In my last post, What is an Elder Really? I discussed how the meaning of the word “elder” has changed over time to mean something which was not intended in the New Testament. I concluded with this paragraph: An elder, then, is a more mature Christian. And such a mature Christian would use their maturity to serve others, coming from a position of humility and weakness, not from any position of apparent strength, title, power or positional authority. To do otherwise would be to set aside Jesus strict instructions about how “greater” (i.e. more mature) people were to behave. In my next post I’ll talk about how such people actually behaved and the important role they play in organic church.
How New Testament elders behaved
A New Testament elder was a more mature Christian. As such, they had much to give those who were less mature. Their goal was to lead newer, less mature Christians to maturity, which, in reality, meant lead them deeper into a relationship with Jesus. In doing so, they watched over the younger Christians. This is where we get the word “overseer” episkopos, which is also translated “bishop”. Sadly, even in translating it into the word “overseer” we get the idea in English of being over someone else positionally or having power over them. That’s not the idea. They watch over new Christians the way a shepherd watches over sheep. Here’s how James put it:
To the elders among you, I appeal as a fellow elder and a witness of Christ’s sufferings who also will share in the glory to be revealed: Be shepherds of God’s flock that is under your care, watching over them—not because you must, but because you are willing, as God wants you to be; not pursuing dishonest gain, but eager to serve; not lording it over those entrusted to you, but being examples to the flock (I Pet. 5:1-3).
A good elder led not by power, but by example. You don’t need power, position or control to lead by example. You just need to be a good example. Furthermore, elders watched over the less mature Christians like a loving shepherd watched over sheep; looking out for trouble, finding any way they could to protect them. Again, no power is needed to serve in this way. What was needed was a servant’s heart and influence. Influence needs no power. It is a gift given to those who have it, by those who are being influenced. You have influence when people give it to you. No amount of power, position or title can give you influence. These things can only give you coercive power. To use coercive power is to “lord over,” what Jesus told us never to do in Luke 22: 24-27.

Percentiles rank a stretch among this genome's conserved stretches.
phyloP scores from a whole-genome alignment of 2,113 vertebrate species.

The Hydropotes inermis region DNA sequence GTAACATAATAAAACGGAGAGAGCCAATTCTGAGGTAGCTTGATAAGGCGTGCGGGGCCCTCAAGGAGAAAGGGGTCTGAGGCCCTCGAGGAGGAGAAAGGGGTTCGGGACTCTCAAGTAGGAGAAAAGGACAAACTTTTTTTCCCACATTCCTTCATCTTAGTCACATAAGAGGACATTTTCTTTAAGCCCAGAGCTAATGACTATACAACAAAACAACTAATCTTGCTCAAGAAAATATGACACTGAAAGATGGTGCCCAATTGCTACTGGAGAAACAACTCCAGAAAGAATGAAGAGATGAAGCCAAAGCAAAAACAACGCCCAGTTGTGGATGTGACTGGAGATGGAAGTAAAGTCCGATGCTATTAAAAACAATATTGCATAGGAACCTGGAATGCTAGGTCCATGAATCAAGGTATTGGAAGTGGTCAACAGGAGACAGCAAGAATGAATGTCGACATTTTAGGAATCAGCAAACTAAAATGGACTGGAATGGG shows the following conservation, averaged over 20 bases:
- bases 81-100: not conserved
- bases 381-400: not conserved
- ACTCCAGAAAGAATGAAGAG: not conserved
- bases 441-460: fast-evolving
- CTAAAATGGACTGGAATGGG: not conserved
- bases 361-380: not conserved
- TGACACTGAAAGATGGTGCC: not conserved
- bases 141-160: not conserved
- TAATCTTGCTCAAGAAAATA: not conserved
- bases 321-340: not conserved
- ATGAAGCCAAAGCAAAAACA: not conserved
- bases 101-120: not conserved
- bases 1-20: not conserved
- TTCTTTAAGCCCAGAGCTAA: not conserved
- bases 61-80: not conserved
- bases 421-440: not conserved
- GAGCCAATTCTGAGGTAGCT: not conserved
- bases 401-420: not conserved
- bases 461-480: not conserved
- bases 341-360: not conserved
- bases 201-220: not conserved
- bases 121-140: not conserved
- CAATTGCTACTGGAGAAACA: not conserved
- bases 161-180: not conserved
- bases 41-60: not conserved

One last thing should be said about this verse. Elders or overseers are to shepherd the flock. The word shepherd is the same word we also translate pastor. Here it is being used as a verb, denoting the action a good elder takes. This verse has been used to suggest that an elder, a bishop and a pastor are all the same thing. That’s not actually true. A pastor is a person with the spiritual gift of pastor, mentioned exactly once in the New Testament (Eph. 4:11-13). A person with the pastoral spiritual gift is gifted to take care of the emotional and relational needs of those in the flock. This behavior is also easily explained using the metaphor of a shepherd. Elders watch over the flock through maturity and influence; those with the pastoral spiritual gift care for the flock through the use of their spiritual gift. The word pastor is never used in the New Testament as a noun, or as a verb, to describe someone with positional power, as it is commonly used today.
How New Testament elders reproduced organically
To lead a person deeper into a relationship with Jesus, the main function of an elder, is to disciple them. This is the basic function of discipleship. But it is discipleship though life, by example, not the mere downloading of information, which has become so common today. It is better described as training. It is the way a kind, wise master carpenter would teach an apprentice. No amount of book learning will teach someone how to build a house. For that you have to handle wood, hammers, nails and saws until you are good at it.
In the same way, elders discipled less mature Christians to become closer to Jesus. They taught them the skills necessary to actually follow Jesus himself in a new covenant relationship. When they showed the deep lifestyle maturity described in I Tim 3:1-7, which is the natural outflow of being in an abiding relationship with Jesus, they were mature enough to be considered elders themselves. Note that this is measured by life skill/godly behavior, in other words, spiritual maturity. Oh, and one other thing, the ability to teach or train others to mature spiritually the same way. When elders teach immature Christians to become elders, they have reproduced themselves organically, because they have reproduced according to their own kind.
- Most of us don’t think about pastors, elders and bishops this way even though that is what is being described in the New Testament; why?
- Nowadays it is much more common to use the word “elder” as a member of a congregational churches board of directors. Can you see this described anywhere in the New Testament?
- Does it make sense to you how in organic church no titles, positions or human power is necessary?
- In the New Testament the descriptive words for Christians were an issue of maturity “elder,” function “overseer,” or spiritual gift “pastor,” “apostle,” “prophet,” etc. None carried the idea of power or position. Could you be comfortable in such a spiritual ambiance?